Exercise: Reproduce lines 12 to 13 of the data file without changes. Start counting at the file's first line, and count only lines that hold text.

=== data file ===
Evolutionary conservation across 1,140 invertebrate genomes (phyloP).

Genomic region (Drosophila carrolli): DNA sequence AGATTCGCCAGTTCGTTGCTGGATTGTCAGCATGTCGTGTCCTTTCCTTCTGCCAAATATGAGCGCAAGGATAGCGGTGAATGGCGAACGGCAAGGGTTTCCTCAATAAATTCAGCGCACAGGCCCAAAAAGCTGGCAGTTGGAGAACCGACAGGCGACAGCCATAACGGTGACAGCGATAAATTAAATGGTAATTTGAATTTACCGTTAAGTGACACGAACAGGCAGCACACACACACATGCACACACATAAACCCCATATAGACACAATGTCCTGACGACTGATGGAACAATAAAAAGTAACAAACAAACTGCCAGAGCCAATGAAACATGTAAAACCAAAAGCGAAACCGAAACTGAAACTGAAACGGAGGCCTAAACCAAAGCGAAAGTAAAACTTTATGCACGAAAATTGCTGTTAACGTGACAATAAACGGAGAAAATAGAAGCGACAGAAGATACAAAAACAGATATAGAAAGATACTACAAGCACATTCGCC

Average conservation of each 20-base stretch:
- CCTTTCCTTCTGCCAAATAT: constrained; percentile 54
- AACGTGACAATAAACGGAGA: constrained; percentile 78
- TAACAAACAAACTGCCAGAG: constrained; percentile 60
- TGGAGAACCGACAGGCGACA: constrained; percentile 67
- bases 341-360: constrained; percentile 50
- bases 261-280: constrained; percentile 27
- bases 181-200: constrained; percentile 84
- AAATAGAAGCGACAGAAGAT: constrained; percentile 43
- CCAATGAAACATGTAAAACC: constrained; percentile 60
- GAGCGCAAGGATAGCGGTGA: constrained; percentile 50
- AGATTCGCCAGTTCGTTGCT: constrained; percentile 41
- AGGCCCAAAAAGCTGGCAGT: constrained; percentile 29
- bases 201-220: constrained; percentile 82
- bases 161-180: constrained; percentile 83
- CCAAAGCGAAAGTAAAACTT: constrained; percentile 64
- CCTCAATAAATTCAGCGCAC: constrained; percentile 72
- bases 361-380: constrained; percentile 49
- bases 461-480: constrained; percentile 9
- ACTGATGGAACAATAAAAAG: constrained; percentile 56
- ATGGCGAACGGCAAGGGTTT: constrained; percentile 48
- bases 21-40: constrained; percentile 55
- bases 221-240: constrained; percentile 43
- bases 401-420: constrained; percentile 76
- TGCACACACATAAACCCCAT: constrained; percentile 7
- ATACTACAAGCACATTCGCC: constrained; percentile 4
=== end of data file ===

- CCAATGAAACATGTAAAACC: constrained; percentile 60
- GAGCGCAAGGATAGCGGTGA: constrained; percentile 50